FIG. 5 shows a different embodiment of the present invention which can vary the temperature environment. In FIG. 5, reference numeral 25' designates a heat-resisting light-transmitting plate for separating the environment in which the optical system is placed and the temperature environment, reference numeral 27'denotes a light-receiving element, reference numeral 31 designates a thermostatic tank in which the image pickup element 26 is installed, reference numeral 34 denotes an interference filter for selecting the wavelength of the illuminating light, reference numeral 34' designates an ND filter for selecting the quantity of the illuminating light, reference character 34a denotes an interference filter rotation driving device, reference character 34'a designates an ND filter rotation driving device, and reference numeral 35 denotes a light guiding optical fiber bundle. The light-receiving element 27' for measuring the quantity of light is provided outside the thermostatic tank 31 so as not to be affected by temperature, and selects the ND filter 34' or regulates the voltage of the light source 22 in accordance with the output variation thereof to thereby provide a proper quantity of light at all times. Also, the ND filter 34' is used to make with such a measurement a different quantity of light. The light guiding optical fiber bundle 35 is used to set the light source 22 at any desired position. The light emitted from the light source 22 passes through the selected interference filter 34 and ND filter 34' and is guided by the light guiding optical filter bundle 35, and enters the whole uniformly illuminating system or the part imaging illuminating system with the emergent end thereof being a second light source, and fully or partly illuminates the image pickup element 26 in the thermostatic tank 31 through the lens 25 and the heat-resisting light-transmitting plate 25'.
If a measurment program is incorporated in the automatic control unit 33, automatic measurement at various wavelengths and various quantities of light will be possible. The image pickup element 26 is placed on a sample table 36 provided in the thermostatic tank 31 and is moved by a driving device 36a, whereby measurement of the characteristics such as smear and blooming is effected.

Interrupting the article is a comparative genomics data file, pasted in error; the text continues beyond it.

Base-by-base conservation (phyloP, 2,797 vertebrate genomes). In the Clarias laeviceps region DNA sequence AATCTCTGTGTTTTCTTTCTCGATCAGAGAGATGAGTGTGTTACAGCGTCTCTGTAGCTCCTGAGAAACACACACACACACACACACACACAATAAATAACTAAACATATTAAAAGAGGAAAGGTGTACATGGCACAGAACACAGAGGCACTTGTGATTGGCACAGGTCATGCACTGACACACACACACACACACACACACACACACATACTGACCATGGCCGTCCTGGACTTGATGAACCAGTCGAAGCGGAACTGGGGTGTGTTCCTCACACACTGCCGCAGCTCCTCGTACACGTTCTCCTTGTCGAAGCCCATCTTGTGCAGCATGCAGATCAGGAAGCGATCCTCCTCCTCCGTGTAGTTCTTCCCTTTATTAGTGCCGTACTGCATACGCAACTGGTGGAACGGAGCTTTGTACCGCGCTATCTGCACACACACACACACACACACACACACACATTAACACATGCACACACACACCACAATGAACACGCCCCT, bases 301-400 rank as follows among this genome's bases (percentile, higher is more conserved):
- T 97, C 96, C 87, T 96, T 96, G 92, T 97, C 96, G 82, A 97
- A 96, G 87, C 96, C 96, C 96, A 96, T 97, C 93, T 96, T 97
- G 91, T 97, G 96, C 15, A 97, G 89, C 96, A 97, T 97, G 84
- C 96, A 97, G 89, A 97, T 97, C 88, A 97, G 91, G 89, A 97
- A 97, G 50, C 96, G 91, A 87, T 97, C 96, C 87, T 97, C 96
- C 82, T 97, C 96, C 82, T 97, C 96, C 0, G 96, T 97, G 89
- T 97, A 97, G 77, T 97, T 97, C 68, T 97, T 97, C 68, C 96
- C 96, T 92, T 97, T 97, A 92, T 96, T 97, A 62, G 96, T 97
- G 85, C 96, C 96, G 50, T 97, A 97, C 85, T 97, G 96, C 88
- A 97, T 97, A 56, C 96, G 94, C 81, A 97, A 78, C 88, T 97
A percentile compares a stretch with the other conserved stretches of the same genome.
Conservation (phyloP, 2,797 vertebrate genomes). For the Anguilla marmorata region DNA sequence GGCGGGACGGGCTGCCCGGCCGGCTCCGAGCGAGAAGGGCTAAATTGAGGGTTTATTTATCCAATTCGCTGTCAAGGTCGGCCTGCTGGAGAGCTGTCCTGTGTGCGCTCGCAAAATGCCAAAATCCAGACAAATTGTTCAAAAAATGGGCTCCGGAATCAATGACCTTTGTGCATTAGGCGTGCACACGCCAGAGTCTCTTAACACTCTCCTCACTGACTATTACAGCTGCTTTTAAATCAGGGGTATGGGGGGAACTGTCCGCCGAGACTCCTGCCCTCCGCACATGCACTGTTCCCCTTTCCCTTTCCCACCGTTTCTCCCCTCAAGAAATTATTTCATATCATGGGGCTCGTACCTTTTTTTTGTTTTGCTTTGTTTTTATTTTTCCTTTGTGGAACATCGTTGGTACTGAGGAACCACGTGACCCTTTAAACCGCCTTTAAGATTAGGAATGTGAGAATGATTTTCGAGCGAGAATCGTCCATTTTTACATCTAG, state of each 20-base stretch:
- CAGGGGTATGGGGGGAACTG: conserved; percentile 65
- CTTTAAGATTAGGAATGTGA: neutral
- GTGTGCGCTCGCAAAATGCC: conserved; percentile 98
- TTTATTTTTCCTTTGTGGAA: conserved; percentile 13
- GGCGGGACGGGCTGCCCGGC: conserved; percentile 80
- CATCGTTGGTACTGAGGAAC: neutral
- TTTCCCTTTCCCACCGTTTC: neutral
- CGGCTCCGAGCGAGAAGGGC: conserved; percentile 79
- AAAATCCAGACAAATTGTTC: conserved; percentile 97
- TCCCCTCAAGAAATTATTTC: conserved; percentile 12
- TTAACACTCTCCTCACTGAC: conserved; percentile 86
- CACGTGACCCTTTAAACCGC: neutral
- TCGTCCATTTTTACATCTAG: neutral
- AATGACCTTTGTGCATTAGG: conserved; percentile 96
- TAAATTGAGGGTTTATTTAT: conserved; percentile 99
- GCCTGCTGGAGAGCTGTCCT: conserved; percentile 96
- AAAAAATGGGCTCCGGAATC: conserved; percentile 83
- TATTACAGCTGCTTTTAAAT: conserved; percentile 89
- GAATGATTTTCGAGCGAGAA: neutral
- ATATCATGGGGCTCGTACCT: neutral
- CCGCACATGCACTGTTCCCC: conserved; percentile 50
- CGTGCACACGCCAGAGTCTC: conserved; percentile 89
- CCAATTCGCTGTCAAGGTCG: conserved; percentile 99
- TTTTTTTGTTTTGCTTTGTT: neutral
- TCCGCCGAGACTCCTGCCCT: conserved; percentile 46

Now, the thermostatic tank 31 is heated or cooled by heating-cooling means 37 and the actual interior temperature thereof is detected by a temperature sensor 38 provided near the image pickup element 26, and the output of the temperature sensor 38 is fed back to the heating-cooling means 37 so that the interior of the thermostatic tank becomes a stable temperature environment. Reference character 37a designates a heating-cooling driving device, and reference character 38a denotes an A/D converter. Reference numeral 22' designates a view field illuminating light source, reference character 22'a denotes the power source thereof, and reference numeral 35' designates a view field illuminating light guiding optical fiber bundle which is used with an observation optical system to be described, for the purpose of illumination for confirming the whole of the image pickup element 26 during non-measurement. That is, when part imaging illumination is to be effected on the image pickup element, it is desirable to preliminarily ascertain what part area of the image pickup element is being illuminated.
Moreover, it is desirable that the image pickup element 26 be in the thermostatic tank 31 so as not to affect the temperature environment of the thermostatic tank 31. An observation optical system having a half-mirror 39, a television camera 40 and a television monitor 41 is provided for such a purpose and is adapted to enable the image pickup element to be automatically observed from on the optic axis when the illuminating system is changed over to the part imaging illuminating system. That is, with the aid of the television monitor 41, the image pickup element 26 is generally observed by the view field illuminating light source 22' during the part imaging illumination and the position partly illuminated by the part imaging illuminating system is observed.